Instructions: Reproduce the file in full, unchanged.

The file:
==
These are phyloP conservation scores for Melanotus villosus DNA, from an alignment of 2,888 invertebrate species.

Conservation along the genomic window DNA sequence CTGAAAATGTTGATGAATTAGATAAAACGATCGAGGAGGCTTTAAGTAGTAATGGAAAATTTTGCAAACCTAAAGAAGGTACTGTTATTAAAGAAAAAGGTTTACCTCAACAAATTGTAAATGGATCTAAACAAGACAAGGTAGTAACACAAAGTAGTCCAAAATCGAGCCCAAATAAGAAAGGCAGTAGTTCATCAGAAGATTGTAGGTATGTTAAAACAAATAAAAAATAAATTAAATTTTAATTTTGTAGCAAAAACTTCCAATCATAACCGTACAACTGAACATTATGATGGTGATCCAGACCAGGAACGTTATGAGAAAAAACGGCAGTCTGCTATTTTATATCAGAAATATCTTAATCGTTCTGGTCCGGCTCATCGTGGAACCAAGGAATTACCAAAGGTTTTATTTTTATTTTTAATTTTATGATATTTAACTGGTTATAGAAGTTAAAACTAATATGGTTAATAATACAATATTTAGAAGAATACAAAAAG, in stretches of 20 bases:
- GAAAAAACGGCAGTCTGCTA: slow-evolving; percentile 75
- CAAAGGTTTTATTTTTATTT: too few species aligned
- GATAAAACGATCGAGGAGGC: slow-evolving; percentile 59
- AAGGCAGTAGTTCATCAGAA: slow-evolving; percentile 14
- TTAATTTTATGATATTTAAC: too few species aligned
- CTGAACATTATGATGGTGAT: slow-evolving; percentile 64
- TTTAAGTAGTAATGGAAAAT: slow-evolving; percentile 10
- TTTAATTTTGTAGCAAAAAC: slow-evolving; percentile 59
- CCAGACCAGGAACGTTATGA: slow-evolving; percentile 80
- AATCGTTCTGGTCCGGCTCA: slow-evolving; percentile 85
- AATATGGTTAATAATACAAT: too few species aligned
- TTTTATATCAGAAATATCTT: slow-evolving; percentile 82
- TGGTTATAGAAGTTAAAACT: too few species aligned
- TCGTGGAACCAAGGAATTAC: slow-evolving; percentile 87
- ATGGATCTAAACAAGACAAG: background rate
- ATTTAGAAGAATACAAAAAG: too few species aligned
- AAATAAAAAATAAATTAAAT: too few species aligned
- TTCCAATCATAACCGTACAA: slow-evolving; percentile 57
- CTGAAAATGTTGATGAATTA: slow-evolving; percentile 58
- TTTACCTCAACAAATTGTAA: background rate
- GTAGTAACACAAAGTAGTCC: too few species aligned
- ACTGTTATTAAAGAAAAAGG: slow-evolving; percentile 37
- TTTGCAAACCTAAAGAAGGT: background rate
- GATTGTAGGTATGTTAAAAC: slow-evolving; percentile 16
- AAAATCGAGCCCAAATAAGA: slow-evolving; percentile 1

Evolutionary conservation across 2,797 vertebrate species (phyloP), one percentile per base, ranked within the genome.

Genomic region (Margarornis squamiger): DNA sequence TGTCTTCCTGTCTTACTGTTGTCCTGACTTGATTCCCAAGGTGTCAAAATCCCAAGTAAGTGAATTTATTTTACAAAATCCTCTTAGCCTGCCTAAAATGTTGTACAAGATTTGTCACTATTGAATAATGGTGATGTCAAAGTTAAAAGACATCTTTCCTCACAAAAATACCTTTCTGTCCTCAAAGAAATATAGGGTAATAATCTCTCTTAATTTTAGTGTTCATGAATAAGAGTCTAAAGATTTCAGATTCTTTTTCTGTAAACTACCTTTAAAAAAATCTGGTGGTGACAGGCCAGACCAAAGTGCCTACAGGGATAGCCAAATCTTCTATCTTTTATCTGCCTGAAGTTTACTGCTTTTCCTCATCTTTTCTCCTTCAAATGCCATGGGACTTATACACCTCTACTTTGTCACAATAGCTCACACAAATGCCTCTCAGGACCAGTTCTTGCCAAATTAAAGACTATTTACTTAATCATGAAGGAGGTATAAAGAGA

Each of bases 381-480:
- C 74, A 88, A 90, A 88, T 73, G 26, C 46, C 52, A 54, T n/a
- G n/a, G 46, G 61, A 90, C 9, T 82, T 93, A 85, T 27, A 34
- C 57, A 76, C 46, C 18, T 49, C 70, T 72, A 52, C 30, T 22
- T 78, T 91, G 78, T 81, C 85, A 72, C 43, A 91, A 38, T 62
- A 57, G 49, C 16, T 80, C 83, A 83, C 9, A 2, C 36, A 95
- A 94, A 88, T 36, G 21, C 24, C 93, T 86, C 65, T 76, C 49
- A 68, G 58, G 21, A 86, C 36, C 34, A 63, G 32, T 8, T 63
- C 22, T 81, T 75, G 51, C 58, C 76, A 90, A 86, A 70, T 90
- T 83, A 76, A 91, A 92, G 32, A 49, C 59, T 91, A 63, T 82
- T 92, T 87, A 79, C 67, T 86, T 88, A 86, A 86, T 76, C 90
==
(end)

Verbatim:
These are phyloP conservation scores for Melanotus villosus DNA, from an alignment of 2,888 invertebrate species.

Conservation along the genomic window DNA sequence CTGAAAATGTTGATGAATTAGATAAAACGATCGAGGAGGCTTTAAGTAGTAATGGAAAATTTTGCAAACCTAAAGAAGGTACTGTTATTAAAGAAAAAGGTTTACCTCAACAAATTGTAAATGGATCTAAACAAGACAAGGTAGTAACACAAAGTAGTCCAAAATCGAGCCCAAATAAGAAAGGCAGTAGTTCATCAGAAGATTGTAGGTATGTTAAAACAAATAAAAAATAAATTAAATTTTAATTTTGTAGCAAAAACTTCCAATCATAACCGTACAACTGAACATTATGATGGTGATCCAGACCAGGAACGTTATGAGAAAAAACGGCAGTCTGCTATTTTATATCAGAAATATCTTAATCGTTCTGGTCCGGCTCATCGTGGAACCAAGGAATTACCAAAGGTTTTATTTTTATTTTTAATTTTATGATATTTAACTGGTTATAGAAGTTAAAACTAATATGGTTAATAATACAATATTTAGAAGAATACAAAAAG, in stretches of 20 bases:
- GAAAAAACGGCAGTCTGCTA: slow-evolving; percentile 75
- CAAAGGTTTTATTTTTATTT: too few species aligned
- GATAAAACGATCGAGGAGGC: slow-evolving; percentile 59
- AAGGCAGTAGTTCATCAGAA: slow-evolving; percentile 14
- TTAATTTTATGATATTTAAC: too few species aligned
- CTGAACATTATGATGGTGAT: slow-evolving; percentile 64
- TTTAAGTAGTAATGGAAAAT: slow-evolving; percentile 10
- TTTAATTTTGTAGCAAAAAC: slow-evolving; percentile 59
- CCAGACCAGGAACGTTATGA: slow-evolving; percentile 80
- AATCGTTCTGGTCCGGCTCA: slow-evolving; percentile 85
- AATATGGTTAATAATACAAT: too few species aligned
- TTTTATATCAGAAATATCTT: slow-evolving; percentile 82
- TGGTTATAGAAGTTAAAACT: too few species aligned
- TCGTGGAACCAAGGAATTAC: slow-evolving; percentile 87
- ATGGATCTAAACAAGACAAG: background rate
- ATTTAGAAGAATACAAAAAG: too few species aligned
- AAATAAAAAATAAATTAAAT: too few species aligned
- TTCCAATCATAACCGTACAA: slow-evolving; percentile 57
- CTGAAAATGTTGATGAATTA: slow-evolving; percentile 58
- TTTACCTCAACAAATTGTAA: background rate
- GTAGTAACACAAAGTAGTCC: too few species aligned
- ACTGTTATTAAAGAAAAAGG: slow-evolving; percentile 37
- TTTGCAAACCTAAAGAAGGT: background rate
- GATTGTAGGTATGTTAAAAC: slow-evolving; percentile 16
- AAAATCGAGCCCAAATAAGA: slow-evolving; percentile 1

Evolutionary conservation across 2,797 vertebrate species (phyloP), one percentile per base, ranked within the genome.

Genomic region (Margarornis squamiger): DNA sequence TGTCTTCCTGTCTTACTGTTGTCCTGACTTGATTCCCAAGGTGTCAAAATCCCAAGTAAGTGAATTTATTTTACAAAATCCTCTTAGCCTGCCTAAAATGTTGTACAAGATTTGTCACTATTGAATAATGGTGATGTCAAAGTTAAAAGACATCTTTCCTCACAAAAATACCTTTCTGTCCTCAAAGAAATATAGGGTAATAATCTCTCTTAATTTTAGTGTTCATGAATAAGAGTCTAAAGATTTCAGATTCTTTTTCTGTAAACTACCTTTAAAAAAATCTGGTGGTGACAGGCCAGACCAAAGTGCCTACAGGGATAGCCAAATCTTCTATCTTTTATCTGCCTGAAGTTTACTGCTTTTCCTCATCTTTTCTCCTTCAAATGCCATGGGACTTATACACCTCTACTTTGTCACAATAGCTCACACAAATGCCTCTCAGGACCAGTTCTTGCCAAATTAAAGACTATTTACTTAATCATGAAGGAGGTATAAAGAGA

Each of bases 381-480:
- C 74, A 88, A 90, A 88, T 73, G 26, C 46, C 52, A 54, T n/a
- G n/a, G 46, G 61, A 90, C 9, T 82, T 93, A 85, T 27, A 34
- C 57, A 76, C 46, C 18, T 49, C 70, T 72, A 52, C 30, T 22
- T 78, T 91, G 78, T 81, C 85, A 72, C 43, A 91, A 38, T 62
- A 57, G 49, C 16, T 80, C 83, A 83, C 9, A 2, C 36, A 95
- A 94, A 88, T 36, G 21, C 24, C 93, T 86, C 65, T 76, C 49
- A 68, G 58, G 21, A 86, C 36, C 34, A 63, G 32, T 8, T 63
- C 22, T 81, T 75, G 51, C 58, C 76, A 90, A 86, A 70, T 90
- T 83, A 76, A 91, A 92, G 32, A 49, C 59, T 91, A 63, T 82
- T 92, T 87, A 79, C 67, T 86, T 88, A 86, A 86, T 76, C 90